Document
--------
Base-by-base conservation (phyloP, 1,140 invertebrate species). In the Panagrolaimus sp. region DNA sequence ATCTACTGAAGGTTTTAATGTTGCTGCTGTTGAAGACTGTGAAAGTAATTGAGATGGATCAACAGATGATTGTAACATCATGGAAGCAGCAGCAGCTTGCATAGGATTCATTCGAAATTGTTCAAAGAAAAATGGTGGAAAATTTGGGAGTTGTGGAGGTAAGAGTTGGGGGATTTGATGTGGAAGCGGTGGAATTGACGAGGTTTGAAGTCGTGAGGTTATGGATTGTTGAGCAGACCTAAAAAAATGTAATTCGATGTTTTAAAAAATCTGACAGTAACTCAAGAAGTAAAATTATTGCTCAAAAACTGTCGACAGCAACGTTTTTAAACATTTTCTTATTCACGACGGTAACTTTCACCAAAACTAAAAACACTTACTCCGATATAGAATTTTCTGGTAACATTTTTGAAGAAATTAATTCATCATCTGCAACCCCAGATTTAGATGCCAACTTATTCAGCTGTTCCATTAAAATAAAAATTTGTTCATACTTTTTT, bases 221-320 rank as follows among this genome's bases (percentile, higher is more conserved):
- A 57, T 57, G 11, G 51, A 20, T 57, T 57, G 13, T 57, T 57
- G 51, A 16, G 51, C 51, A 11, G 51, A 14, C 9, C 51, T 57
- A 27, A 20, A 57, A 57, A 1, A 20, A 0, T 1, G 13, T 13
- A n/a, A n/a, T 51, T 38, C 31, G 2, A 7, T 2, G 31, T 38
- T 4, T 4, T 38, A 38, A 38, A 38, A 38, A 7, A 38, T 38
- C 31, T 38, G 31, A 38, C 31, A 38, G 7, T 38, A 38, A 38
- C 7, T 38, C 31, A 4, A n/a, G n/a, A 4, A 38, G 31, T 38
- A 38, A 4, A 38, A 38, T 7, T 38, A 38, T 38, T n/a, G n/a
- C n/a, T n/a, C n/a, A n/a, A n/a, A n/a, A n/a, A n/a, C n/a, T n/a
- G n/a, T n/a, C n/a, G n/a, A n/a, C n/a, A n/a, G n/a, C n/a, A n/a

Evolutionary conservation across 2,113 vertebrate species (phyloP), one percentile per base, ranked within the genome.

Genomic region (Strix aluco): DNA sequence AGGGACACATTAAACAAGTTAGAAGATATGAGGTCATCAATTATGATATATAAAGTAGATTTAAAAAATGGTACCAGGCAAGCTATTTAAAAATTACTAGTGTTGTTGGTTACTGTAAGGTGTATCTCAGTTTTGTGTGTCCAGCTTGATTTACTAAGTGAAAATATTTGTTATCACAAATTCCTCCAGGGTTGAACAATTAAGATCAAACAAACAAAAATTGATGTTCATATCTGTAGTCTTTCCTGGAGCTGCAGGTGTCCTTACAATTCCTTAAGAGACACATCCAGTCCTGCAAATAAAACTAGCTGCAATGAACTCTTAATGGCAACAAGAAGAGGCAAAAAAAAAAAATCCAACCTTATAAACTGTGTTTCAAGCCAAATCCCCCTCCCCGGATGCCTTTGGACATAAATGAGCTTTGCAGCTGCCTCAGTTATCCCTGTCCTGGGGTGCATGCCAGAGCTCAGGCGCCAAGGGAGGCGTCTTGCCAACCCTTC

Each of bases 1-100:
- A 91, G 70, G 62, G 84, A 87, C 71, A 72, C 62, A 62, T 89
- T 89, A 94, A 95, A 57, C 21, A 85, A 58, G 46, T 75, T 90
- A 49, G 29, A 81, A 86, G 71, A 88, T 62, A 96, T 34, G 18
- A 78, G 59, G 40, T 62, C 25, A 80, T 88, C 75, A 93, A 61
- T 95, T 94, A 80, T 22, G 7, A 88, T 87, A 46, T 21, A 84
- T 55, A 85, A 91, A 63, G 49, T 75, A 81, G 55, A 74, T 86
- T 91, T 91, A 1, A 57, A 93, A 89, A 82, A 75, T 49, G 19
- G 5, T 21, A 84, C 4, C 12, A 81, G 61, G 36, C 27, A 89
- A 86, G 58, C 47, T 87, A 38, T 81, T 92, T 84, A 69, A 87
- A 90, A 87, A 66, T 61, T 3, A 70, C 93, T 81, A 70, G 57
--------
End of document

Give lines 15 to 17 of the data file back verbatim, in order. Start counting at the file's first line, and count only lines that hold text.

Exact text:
- A 91, G 70, G 62, G 84, A 87, C 71, A 72, C 62, A 62, T 89
- T 89, A 94, A 95, A 57, C 21, A 85, A 58, G 46, T 75, T 90
- A 49, G 29, A 81, A 86, G 71, A 88, T 62, A 96, T 34, G 18